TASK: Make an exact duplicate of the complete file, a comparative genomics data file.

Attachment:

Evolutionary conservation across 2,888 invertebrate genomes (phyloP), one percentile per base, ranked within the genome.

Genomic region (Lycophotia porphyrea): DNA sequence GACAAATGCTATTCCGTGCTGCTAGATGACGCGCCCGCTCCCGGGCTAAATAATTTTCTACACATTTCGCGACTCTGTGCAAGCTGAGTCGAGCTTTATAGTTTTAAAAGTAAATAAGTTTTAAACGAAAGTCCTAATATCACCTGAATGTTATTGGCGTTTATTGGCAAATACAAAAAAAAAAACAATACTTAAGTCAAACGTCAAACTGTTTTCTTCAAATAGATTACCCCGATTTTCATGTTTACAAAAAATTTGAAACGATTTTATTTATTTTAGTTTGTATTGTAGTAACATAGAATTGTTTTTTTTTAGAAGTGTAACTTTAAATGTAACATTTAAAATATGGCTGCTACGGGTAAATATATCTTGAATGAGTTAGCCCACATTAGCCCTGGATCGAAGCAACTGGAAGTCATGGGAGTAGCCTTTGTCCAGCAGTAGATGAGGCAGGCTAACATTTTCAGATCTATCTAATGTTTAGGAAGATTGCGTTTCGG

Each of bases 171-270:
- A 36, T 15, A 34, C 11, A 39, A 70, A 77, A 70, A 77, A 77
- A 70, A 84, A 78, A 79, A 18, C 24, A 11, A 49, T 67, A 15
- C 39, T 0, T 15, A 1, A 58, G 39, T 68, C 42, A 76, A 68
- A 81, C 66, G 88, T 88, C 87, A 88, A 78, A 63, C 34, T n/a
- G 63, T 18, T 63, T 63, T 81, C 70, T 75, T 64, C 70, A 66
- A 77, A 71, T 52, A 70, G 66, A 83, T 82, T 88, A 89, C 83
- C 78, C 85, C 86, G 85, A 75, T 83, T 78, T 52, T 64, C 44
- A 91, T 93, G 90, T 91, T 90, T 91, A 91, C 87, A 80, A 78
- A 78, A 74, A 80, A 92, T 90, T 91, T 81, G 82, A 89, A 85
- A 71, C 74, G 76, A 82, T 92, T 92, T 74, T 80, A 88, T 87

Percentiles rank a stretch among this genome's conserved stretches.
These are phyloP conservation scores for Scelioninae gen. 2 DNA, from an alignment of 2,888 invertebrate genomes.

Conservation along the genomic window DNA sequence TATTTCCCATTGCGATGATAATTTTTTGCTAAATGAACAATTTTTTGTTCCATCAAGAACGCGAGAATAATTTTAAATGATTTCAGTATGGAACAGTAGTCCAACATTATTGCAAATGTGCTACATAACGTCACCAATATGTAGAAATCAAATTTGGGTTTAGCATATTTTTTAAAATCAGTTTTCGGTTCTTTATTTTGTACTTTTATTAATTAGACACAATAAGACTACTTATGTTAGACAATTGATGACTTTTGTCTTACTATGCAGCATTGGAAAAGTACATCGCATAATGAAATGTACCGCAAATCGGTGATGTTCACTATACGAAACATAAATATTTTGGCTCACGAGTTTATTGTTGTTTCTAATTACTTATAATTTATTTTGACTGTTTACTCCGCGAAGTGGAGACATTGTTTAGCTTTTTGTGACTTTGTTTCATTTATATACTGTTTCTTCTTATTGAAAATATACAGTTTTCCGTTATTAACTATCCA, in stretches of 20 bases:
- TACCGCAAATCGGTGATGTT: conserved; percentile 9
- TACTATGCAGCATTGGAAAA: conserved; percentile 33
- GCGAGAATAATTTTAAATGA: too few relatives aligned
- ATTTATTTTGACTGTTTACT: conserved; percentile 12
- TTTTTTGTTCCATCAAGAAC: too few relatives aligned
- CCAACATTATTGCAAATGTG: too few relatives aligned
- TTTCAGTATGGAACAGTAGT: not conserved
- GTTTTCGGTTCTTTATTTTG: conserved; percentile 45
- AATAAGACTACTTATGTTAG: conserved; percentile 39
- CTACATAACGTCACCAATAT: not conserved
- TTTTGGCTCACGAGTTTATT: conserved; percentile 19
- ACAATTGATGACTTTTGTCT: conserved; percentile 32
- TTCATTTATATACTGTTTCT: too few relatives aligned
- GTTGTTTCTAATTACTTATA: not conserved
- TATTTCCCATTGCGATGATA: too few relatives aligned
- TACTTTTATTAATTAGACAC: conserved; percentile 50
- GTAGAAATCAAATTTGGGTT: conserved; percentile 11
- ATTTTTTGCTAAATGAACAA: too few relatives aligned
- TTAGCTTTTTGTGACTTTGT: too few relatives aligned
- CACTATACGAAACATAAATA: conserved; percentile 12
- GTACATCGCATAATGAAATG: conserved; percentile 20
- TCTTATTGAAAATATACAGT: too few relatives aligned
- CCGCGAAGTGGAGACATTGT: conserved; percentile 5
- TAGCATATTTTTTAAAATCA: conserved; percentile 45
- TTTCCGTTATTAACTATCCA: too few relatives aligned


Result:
Evolutionary conservation across 2,888 invertebrate genomes (phyloP), one percentile per base, ranked within the genome.

Genomic region (Lycophotia porphyrea): DNA sequence GACAAATGCTATTCCGTGCTGCTAGATGACGCGCCCGCTCCCGGGCTAAATAATTTTCTACACATTTCGCGACTCTGTGCAAGCTGAGTCGAGCTTTATAGTTTTAAAAGTAAATAAGTTTTAAACGAAAGTCCTAATATCACCTGAATGTTATTGGCGTTTATTGGCAAATACAAAAAAAAAAACAATACTTAAGTCAAACGTCAAACTGTTTTCTTCAAATAGATTACCCCGATTTTCATGTTTACAAAAAATTTGAAACGATTTTATTTATTTTAGTTTGTATTGTAGTAACATAGAATTGTTTTTTTTTAGAAGTGTAACTTTAAATGTAACATTTAAAATATGGCTGCTACGGGTAAATATATCTTGAATGAGTTAGCCCACATTAGCCCTGGATCGAAGCAACTGGAAGTCATGGGAGTAGCCTTTGTCCAGCAGTAGATGAGGCAGGCTAACATTTTCAGATCTATCTAATGTTTAGGAAGATTGCGTTTCGG

Each of bases 171-270:
- A 36, T 15, A 34, C 11, A 39, A 70, A 77, A 70, A 77, A 77
- A 70, A 84, A 78, A 79, A 18, C 24, A 11, A 49, T 67, A 15
- C 39, T 0, T 15, A 1, A 58, G 39, T 68, C 42, A 76, A 68
- A 81, C 66, G 88, T 88, C 87, A 88, A 78, A 63, C 34, T n/a
- G 63, T 18, T 63, T 63, T 81, C 70, T 75, T 64, C 70, A 66
- A 77, A 71, T 52, A 70, G 66, A 83, T 82, T 88, A 89, C 83
- C 78, C 85, C 86, G 85, A 75, T 83, T 78, T 52, T 64, C 44
- A 91, T 93, G 90, T 91, T 90, T 91, A 91, C 87, A 80, A 78
- A 78, A 74, A 80, A 92, T 90, T 91, T 81, G 82, A 89, A 85
- A 71, C 74, G 76, A 82, T 92, T 92, T 74, T 80, A 88, T 87

Percentiles rank a stretch among this genome's conserved stretches.
These are phyloP conservation scores for Scelioninae gen. 2 DNA, from an alignment of 2,888 invertebrate genomes.

Conservation along the genomic window DNA sequence TATTTCCCATTGCGATGATAATTTTTTGCTAAATGAACAATTTTTTGTTCCATCAAGAACGCGAGAATAATTTTAAATGATTTCAGTATGGAACAGTAGTCCAACATTATTGCAAATGTGCTACATAACGTCACCAATATGTAGAAATCAAATTTGGGTTTAGCATATTTTTTAAAATCAGTTTTCGGTTCTTTATTTTGTACTTTTATTAATTAGACACAATAAGACTACTTATGTTAGACAATTGATGACTTTTGTCTTACTATGCAGCATTGGAAAAGTACATCGCATAATGAAATGTACCGCAAATCGGTGATGTTCACTATACGAAACATAAATATTTTGGCTCACGAGTTTATTGTTGTTTCTAATTACTTATAATTTATTTTGACTGTTTACTCCGCGAAGTGGAGACATTGTTTAGCTTTTTGTGACTTTGTTTCATTTATATACTGTTTCTTCTTATTGAAAATATACAGTTTTCCGTTATTAACTATCCA, in stretches of 20 bases:
- TACCGCAAATCGGTGATGTT: conserved; percentile 9
- TACTATGCAGCATTGGAAAA: conserved; percentile 33
- GCGAGAATAATTTTAAATGA: too few relatives aligned
- ATTTATTTTGACTGTTTACT: conserved; percentile 12
- TTTTTTGTTCCATCAAGAAC: too few relatives aligned
- CCAACATTATTGCAAATGTG: too few relatives aligned
- TTTCAGTATGGAACAGTAGT: not conserved
- GTTTTCGGTTCTTTATTTTG: conserved; percentile 45
- AATAAGACTACTTATGTTAG: conserved; percentile 39
- CTACATAACGTCACCAATAT: not conserved
- TTTTGGCTCACGAGTTTATT: conserved; percentile 19
- ACAATTGATGACTTTTGTCT: conserved; percentile 32
- TTCATTTATATACTGTTTCT: too few relatives aligned
- GTTGTTTCTAATTACTTATA: not conserved
- TATTTCCCATTGCGATGATA: too few relatives aligned
- TACTTTTATTAATTAGACAC: conserved; percentile 50
- GTAGAAATCAAATTTGGGTT: conserved; percentile 11
- ATTTTTTGCTAAATGAACAA: too few relatives aligned
- TTAGCTTTTTGTGACTTTGT: too few relatives aligned
- CACTATACGAAACATAAATA: conserved; percentile 12
- GTACATCGCATAATGAAATG: conserved; percentile 20
- TCTTATTGAAAATATACAGT: too few relatives aligned
- CCGCGAAGTGGAGACATTGT: conserved; percentile 5
- TAGCATATTTTTTAAAATCA: conserved; percentile 45
- TTTCCGTTATTAACTATCCA: too few relatives aligned